Not long ago, I found myself, staring with disgust at a chicken being manhandled by an evil hand, whilst its compadres watched the gradual beginning of its end, helplessly. The terror in their eyes was agonizing. So were the screams that emanated from the fowl. Knowing that you could be next anytime, knowing that death breathes down your neck every second, and the worst of all, knowing that you are gonna die, would kill you days before you actually perish. Standing there at the devil’s door, throwing up inside my mouth, I had reassured a silent promise to myself, “I wouldn’t go chicken ever!”

I would often contemplate at the kind of life these poor impotent creatures are impelled to endeavor. What kind of life is that? Living just for dying! They must feel terrible! Terrible about being born here. Terrible about being so powerless. Terrible for being branded as an eternal prey.

So why do we do it? Oh! It’s the taste alright.

About a month later, to my surprise, I found myself munching down a delicious chicken leg at KFC. Somehow, I decided to give it a shot, and it made me, deliberately, forget the promise I had made to myself. I realized what I was missing on. A taste vegans would never be able to savor. Firecrackers burst in my palate, as I nibbled a grab just like it happened to Remy in Ratatouille. All those pathetic cries and weary eyes simply vanished. I wasn’t empathizing anymore. Just munching on some finest delicacies of life.

Becoming an ardent chicken lover was easy after that. I had chicken so many times that I forgot how veggies tasted like. It was only recently that I ended up in a poultry shop once again. The shop had wee business so the keeper was dozing off. Our order shook him up and he scrambled towards the chicken cage. My heart stopped once again. All this time I had forgotten where it came from. Those chickens in there knew their time was nigh. I could read hatred in their eyes, even more fear. There was a commotion the moment they realized their unforgiving reaper had come, and lo! He grabbed one by its legs, whilst it cried at the top of its voice as others inched further inside the cage. The wailing continued as I could hear the beast skinning the poor creature inside.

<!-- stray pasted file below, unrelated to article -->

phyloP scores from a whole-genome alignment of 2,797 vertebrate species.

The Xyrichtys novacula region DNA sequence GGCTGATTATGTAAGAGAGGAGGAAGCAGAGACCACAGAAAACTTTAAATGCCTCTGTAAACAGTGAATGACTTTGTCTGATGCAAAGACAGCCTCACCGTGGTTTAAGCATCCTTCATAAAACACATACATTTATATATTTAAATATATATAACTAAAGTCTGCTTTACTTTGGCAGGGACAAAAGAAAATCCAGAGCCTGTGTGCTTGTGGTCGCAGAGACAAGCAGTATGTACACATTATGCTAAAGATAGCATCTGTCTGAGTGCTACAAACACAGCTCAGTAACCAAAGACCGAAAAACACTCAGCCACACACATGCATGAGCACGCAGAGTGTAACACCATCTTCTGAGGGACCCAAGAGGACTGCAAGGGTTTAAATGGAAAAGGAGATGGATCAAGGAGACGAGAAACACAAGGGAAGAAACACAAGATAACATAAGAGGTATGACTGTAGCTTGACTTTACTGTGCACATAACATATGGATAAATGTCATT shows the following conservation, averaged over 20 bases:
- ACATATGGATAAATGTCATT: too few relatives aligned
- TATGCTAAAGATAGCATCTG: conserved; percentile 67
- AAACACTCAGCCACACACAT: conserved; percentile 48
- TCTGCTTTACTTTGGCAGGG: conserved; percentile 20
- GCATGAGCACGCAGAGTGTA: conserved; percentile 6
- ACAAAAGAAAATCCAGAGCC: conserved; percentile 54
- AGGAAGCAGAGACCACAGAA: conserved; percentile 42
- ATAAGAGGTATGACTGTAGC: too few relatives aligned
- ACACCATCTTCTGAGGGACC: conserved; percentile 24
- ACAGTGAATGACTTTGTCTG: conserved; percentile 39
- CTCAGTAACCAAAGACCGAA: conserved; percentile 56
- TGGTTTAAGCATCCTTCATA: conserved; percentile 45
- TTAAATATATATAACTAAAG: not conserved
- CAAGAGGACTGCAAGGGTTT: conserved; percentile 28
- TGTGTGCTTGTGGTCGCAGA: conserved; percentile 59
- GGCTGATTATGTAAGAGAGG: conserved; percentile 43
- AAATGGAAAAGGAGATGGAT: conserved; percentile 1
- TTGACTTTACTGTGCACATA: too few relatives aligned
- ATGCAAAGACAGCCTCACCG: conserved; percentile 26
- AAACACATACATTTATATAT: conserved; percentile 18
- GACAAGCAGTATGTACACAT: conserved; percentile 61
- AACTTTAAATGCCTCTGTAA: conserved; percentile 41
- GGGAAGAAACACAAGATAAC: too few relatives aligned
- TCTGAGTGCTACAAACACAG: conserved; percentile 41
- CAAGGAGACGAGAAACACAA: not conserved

I couldn’t shake off the thought that it was my doing. I made that happen! Had I not decided to eat chicken, that poor bird might have lived to see another jaded day. Just like Coleridge’s mariner, the guilt of killing the bird hung around my neck like a loose necktie.

Then again, as the guy gradually chopped the cadaver, which was once breathing, I ceased to feel sorry for it. The dead no longer made sense. It looked like something my friends and family cooked. I shut myself off once again. My head persuaded me, “In few hours something scrumptious would come out of it Scotty and you wouldn’t know again!”

To devour the weak, does that make man feel powerful? Or is it just a statement we intend to make. What did chicken ever do to us? Why not eat snakes or something more deadly if it is about evincing power? Oh! Wait! Bear Grylls is already on it.

The weird thing about life is that it doesn’t come with a living-manual. We aren’t born with a “What-to-do or What-not-to-do” list. This makes anything we do in this life acceptable. Also, death takes care of population explosion for every species. Be it be a natural cause or advertent killing. Nature manages the living-death ratio quite subtly.

Eating non-veg food with empathy doesn’t put me anywhere near the demarcation that vegans and non-vegans have created. It is hard for me to shut it off. I will still continue to feel for the weak. Yet I am not sure if their agony and screams will ever stop me from causing their heads to roll. Nothing beats hunger and palate. Besides don’t we all work Darwin?

Okay! I gotta work on my excuses.


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